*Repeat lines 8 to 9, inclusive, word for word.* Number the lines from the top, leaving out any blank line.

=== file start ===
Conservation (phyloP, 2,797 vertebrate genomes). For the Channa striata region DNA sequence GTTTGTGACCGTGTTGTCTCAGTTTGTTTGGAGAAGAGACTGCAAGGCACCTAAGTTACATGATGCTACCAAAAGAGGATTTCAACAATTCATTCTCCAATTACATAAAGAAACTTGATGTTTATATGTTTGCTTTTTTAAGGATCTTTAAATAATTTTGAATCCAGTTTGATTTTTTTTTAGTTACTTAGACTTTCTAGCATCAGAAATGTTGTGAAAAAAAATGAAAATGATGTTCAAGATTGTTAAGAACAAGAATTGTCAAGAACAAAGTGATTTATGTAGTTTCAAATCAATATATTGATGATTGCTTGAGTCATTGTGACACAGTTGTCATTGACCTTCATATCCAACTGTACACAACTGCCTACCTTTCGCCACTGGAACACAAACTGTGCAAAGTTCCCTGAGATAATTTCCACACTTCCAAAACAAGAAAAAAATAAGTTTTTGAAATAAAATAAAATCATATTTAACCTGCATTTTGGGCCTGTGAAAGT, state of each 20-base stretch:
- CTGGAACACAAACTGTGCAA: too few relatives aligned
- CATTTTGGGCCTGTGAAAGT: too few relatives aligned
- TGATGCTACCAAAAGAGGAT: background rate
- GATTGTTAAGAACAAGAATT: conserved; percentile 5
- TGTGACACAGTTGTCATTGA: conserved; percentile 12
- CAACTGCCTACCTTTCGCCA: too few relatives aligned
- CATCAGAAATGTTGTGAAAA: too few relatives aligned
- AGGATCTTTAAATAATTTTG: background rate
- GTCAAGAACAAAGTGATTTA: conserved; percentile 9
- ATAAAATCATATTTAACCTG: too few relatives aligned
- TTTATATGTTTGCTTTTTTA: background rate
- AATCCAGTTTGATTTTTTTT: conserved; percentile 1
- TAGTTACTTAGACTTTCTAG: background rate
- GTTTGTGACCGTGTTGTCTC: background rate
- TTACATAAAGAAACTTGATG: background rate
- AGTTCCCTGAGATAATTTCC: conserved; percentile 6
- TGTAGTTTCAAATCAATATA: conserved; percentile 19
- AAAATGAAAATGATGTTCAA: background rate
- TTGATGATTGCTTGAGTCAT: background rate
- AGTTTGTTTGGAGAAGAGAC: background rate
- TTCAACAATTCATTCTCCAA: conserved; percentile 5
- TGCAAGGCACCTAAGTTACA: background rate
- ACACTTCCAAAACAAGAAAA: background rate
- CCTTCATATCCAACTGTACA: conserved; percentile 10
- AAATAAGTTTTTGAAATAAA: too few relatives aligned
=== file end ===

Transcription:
- CATCAGAAATGTTGTGAAAA: too few relatives aligned
- AGGATCTTTAAATAATTTTG: background rate